Arbitration In Ireland: The Statutory Framework

Author:Mr John Doyle
Profession:Dillon Eustace

The Statutory Framework

Arbitration has a long tradition in Ireland. Its current modern legislative framework is supported by the courts which will intervene only as required. When the courts do become involved, the process is streamlined with all arbitration matters being dealt with by the High Court from which there is no appeal. This article outlines the principal features of the Arbitration Act, 2010.

Legislation: The Act and the Model Law

The legislation which governs all arbitrations in Ireland, both domestic and international, is the Arbitration Act 2010 ("the Act") (link). The Act incorporates the UNCITRAL Model Law on International Commercial Arbitration ("the Model Law") into Irish law, subject to the specific provisions of the Act. In addition, Ireland is a signatory to the New York, Geneva and Washington Conventions.

The Act does not apply to an arbitration relating to terms and conditions of employment or remuneration of employees or to arbitrations under the Industrial Relations Act, 1964 or to arbitrations under the Property Values (Arbitration and Appeals) Act, 1960.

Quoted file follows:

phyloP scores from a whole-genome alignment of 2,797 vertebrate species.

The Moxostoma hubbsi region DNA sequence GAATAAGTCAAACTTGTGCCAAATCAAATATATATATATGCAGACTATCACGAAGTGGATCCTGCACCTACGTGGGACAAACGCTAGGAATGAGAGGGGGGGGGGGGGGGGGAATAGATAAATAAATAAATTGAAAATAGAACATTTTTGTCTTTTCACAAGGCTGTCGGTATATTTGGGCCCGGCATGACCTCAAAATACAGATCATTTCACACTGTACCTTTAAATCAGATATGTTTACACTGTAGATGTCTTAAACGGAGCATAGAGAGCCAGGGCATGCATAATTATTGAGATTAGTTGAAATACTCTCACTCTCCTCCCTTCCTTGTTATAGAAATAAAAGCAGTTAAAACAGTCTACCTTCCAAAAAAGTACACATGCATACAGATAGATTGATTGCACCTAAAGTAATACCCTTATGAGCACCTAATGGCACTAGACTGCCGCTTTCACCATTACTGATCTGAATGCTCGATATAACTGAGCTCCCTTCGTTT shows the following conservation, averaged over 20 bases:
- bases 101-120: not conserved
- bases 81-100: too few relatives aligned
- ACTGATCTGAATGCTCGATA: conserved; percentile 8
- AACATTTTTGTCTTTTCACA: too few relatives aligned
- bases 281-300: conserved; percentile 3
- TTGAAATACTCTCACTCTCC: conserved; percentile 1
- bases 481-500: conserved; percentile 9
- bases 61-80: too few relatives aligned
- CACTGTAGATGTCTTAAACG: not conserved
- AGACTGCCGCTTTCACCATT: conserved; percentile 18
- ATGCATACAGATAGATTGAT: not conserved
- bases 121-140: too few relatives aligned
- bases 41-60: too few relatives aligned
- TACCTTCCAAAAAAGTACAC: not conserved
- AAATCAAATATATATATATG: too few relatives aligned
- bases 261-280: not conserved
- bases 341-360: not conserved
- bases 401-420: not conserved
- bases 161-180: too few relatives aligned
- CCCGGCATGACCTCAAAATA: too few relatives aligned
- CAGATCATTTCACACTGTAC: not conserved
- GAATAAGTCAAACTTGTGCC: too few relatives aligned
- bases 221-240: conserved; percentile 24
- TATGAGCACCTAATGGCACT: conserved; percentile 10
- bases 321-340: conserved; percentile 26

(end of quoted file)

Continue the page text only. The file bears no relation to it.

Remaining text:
The arbitration agreement

An arbitration agreement must be in writing, recorded in any form (including electronic communication). An arbitration agreement may be found in an arbitration clause in a contract or in a separate agreement. The applicable law is that decided by the parties and may be found in the choice of law provisions in the contract. In the absence of a choice of law by the parties, the arbitral tribunal must apply such conflicts of law rules as it considers applicable.

An arbitration agreement is not discharged by the death of any party, and it will be enforceable by or against the personal representatives of the deceased. The authority of an arbitral tribunal is not revoked by the death of any party by whom it was appointed.

In accordance with the Model Law, an arbitral tribunal may rule on its own jurisdiction and an arbitration clause is treated as an agreement, independent of the other terms of a contract.

Where, in legal proceedings relief by way of interpleader1 is granted by a court, and it appears to the court that the issue between the claimants is one in respect of which there is an arbitration agreement, then the court must direct that the issue between the claimants be determined in accordance with the arbitration agreement unless the court finds that it is null and void, inoperative or incapable of being performed.

Commencement of arbitration

Arbitral proceedings are deemed to commence on the date on which the parties provided in the arbitration agreement or where no...

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